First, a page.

GREENBRIER — City officials unanimously passed a resolution Tuesday night opposing a county sales tax reallocation proposal that would redistribute a tax currently split 50/50 between the sheriff’s office and the county road fund if approved by Faulkner County voters in November.
Mayor Sammy Joe Hartwick said that he and “every mayor in the county” opposes the tax reallocation proposal.
The Greenbrier mayor said he was not opposed to the sheriff’s office receiving more money but that he was against the current proposal of reallocating county sales tax funding.
Currently, the county has a one-half percent sales and use tax that is split 50/50 among the Faulkner County Sheriff’s Office and the county roads fund. The Faulkner County Quorum Court on Aug. 18 passed a resolution and an ordinance to have residents determine the fate of the tax during the 2020 election.
Should Faulkner County residents approve the tax reallocation proposal, the tax would instead be split among the sheriff’s office, county roads fund, for 911 services and toward animal control/shelter. The proposal would reallocate 60 percent of the tax collections for the sheriff’s while the county road fund would see 35 percent of the money. The animal control/shelter and 911 would each get 2.5 percent of the funding.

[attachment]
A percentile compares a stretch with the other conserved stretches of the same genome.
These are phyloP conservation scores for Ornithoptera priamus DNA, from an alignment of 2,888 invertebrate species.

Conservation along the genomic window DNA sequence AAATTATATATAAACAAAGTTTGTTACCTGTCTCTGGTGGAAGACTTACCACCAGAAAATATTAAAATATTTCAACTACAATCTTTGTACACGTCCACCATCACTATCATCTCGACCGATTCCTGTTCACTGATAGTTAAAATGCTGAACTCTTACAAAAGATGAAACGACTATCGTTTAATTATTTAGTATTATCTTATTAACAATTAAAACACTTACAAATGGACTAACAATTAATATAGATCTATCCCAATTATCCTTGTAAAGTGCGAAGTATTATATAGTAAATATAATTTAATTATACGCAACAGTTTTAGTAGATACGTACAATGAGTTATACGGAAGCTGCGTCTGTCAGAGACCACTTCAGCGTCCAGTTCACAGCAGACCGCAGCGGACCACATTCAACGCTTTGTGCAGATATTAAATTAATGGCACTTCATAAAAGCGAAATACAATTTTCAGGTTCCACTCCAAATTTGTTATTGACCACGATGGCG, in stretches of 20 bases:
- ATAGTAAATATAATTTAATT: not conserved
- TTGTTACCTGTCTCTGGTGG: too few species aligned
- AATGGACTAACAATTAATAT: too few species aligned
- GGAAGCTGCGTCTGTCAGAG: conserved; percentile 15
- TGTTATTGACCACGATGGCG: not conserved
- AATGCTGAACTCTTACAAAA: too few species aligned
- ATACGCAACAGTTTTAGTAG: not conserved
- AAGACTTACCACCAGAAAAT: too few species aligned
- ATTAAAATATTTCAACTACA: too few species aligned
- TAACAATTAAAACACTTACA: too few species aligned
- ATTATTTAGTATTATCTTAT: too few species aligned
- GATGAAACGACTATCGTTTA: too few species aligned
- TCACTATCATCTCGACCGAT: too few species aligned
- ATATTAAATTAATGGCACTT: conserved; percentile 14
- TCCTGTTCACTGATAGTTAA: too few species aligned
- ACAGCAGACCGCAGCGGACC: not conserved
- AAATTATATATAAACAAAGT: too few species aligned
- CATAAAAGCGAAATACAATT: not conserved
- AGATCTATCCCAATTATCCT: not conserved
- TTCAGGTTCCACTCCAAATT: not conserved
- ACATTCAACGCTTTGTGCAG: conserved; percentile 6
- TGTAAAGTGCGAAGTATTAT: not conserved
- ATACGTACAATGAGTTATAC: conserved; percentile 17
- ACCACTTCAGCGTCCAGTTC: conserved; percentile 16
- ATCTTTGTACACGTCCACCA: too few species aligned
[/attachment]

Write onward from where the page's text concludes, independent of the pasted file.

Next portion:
According to the resolution that was unanimously supported by the Greenbrier City Council, the tax reallocation would affect economic vitality as well as residents’ safety and quality of life.
“[The] City of Greenbrier and Faulkner County have enjoyed a productive working relationship and have partnered to complete important projects such as the Tyler Street Extension, Ivy Street, Poppy Street and Mary Rose drive overlay projects and … every mayor in Faulkner County has agreed and has signed a letter stating their strong opposition to any proposal that would be advanced by the Faulkner County Quorum Court that would divert voter-approved sales tax dollars dedicated for roads,” the resolution opposing the tax proposal reads in part. “[The] reallocation of funds could dramatically impact Greenbrier and Faulkner County’s ability to attract matching funds from state and federal sources and could limit future economic development activity.”
In other business, the Greenbrier City Council also approved allowing they city to move forward with a $100,000 purchase. The building would be purchased over four years in $25,000 payments and is located on city property in the industrial park. Mayor Hartwick said that while the building “needs some work,” he plans to relocate the parks and recreation department into the building once renovations are complete.